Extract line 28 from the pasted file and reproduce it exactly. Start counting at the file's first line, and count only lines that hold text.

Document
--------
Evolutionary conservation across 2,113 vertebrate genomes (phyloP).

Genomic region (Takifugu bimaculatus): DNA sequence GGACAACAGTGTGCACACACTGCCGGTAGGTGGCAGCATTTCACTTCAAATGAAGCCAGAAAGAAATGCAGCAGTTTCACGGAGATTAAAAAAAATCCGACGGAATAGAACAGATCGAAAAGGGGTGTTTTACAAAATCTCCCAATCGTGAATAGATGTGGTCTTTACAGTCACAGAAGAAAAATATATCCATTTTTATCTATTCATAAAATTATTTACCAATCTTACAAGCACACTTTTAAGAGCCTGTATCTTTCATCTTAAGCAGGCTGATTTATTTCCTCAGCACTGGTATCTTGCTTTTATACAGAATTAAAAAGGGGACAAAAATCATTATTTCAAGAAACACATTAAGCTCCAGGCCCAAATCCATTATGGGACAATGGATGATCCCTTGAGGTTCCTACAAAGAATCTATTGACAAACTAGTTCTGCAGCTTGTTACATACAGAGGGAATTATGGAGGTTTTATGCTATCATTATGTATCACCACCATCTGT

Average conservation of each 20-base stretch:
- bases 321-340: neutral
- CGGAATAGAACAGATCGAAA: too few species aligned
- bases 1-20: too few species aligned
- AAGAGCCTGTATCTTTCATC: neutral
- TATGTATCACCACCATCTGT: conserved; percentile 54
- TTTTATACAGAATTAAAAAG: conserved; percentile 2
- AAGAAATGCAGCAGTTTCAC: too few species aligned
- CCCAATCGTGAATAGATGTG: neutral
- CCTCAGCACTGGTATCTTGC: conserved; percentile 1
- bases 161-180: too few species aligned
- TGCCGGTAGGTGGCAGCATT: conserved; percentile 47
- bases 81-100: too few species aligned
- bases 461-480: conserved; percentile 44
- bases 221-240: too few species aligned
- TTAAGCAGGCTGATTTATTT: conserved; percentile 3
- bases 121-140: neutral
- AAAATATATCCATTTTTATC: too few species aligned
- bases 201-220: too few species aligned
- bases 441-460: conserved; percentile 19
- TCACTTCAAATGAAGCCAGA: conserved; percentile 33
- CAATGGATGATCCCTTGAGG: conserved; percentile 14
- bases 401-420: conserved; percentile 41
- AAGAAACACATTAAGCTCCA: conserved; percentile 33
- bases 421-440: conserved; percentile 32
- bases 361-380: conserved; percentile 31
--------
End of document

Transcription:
- bases 361-380: conserved; percentile 31